20 Years Later

After a time jump, we're reunited with Joel as a shell of the man he once was. Tragedy and time have beaten the life out of our hero in a world seemingly clinging to a forgotten one. Showing just how heartless he's become, we see him on body-burning duty. He adds another corpse to the fire of the infected, probably only a few years younger than Sarah was. At the moment, a child's guardian, he most certainly isn't. Not for long, though. 

In another part of town, "Veronica" (Bella Ramsey) is being asked to take a health check by a group called the Fireflies to see if she's infected. This lot is a large rebel faction whose call to action is to "look for the light," something that's worth a broken jaw if said in Joel's presence. They're led by Marlene (played here by the game's original Marlene, Merle Dandridge), whose relationship in the show is slightly different and laced with a little more tension.

Veronica is, in fact, Ellie, which Marlene already knows. While they might not be on the best terms here, that's not the case in the game. In the 2013 iteration, they're on speaking terms, bound by a loss teased briefly in the show (listen out for when "Riley" is mentioned). Ellie has a level of respect that Joel will also come to earn in time. However, there's a long way to go before then, and a battery is needed to get there.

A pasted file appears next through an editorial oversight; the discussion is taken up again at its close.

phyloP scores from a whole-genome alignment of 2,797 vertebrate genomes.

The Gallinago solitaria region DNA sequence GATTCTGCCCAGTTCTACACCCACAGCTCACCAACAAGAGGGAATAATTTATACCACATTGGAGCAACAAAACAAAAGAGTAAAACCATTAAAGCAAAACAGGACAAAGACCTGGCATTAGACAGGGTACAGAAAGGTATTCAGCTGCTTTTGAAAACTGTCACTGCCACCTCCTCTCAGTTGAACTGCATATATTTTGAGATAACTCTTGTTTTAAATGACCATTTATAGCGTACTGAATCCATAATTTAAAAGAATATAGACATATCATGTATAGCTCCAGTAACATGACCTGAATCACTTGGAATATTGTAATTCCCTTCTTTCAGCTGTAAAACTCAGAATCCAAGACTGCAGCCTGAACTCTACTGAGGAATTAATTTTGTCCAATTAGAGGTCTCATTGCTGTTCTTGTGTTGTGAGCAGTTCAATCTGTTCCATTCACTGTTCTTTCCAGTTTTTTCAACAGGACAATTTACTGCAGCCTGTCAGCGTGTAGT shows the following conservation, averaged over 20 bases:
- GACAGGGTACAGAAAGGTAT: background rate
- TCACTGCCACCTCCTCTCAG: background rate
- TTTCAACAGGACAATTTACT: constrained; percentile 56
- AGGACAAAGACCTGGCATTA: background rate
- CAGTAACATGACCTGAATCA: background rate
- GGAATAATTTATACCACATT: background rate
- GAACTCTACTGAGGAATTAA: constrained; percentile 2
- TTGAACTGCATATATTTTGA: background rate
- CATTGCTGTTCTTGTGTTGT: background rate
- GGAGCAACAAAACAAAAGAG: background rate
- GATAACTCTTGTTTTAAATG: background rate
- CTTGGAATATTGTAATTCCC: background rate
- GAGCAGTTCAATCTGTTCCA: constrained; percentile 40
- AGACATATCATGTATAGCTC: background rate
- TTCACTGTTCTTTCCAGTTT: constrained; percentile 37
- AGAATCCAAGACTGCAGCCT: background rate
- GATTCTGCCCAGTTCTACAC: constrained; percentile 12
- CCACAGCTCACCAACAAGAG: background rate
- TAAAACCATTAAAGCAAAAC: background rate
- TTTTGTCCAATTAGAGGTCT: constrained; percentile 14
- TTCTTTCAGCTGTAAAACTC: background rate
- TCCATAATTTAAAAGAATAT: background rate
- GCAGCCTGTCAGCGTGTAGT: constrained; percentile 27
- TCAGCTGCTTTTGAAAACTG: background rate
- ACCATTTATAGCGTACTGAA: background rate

One bad deal deserves another

After being double-crossed and taking a beating for her troubles, Joel's business partner, Tess (Anna Torv), returns with a black eye and vengeance on her mind. Together they plan to find out where their car battery seller, Robert, is planning to shift his merch to next and get the drop on them. Instead, they find a dead battery, a dead Robert, and Marlene out of options. It's here where she turns to Joel, making a deal for him and Tess to transport Ellie out of Boston for reasons unknown, which he reluctantly accepts. So begins the official first steps in Joel and Ellie's journey, finding someone else in the world worth trusting and fighting for, not that you'd expect that on their first meet.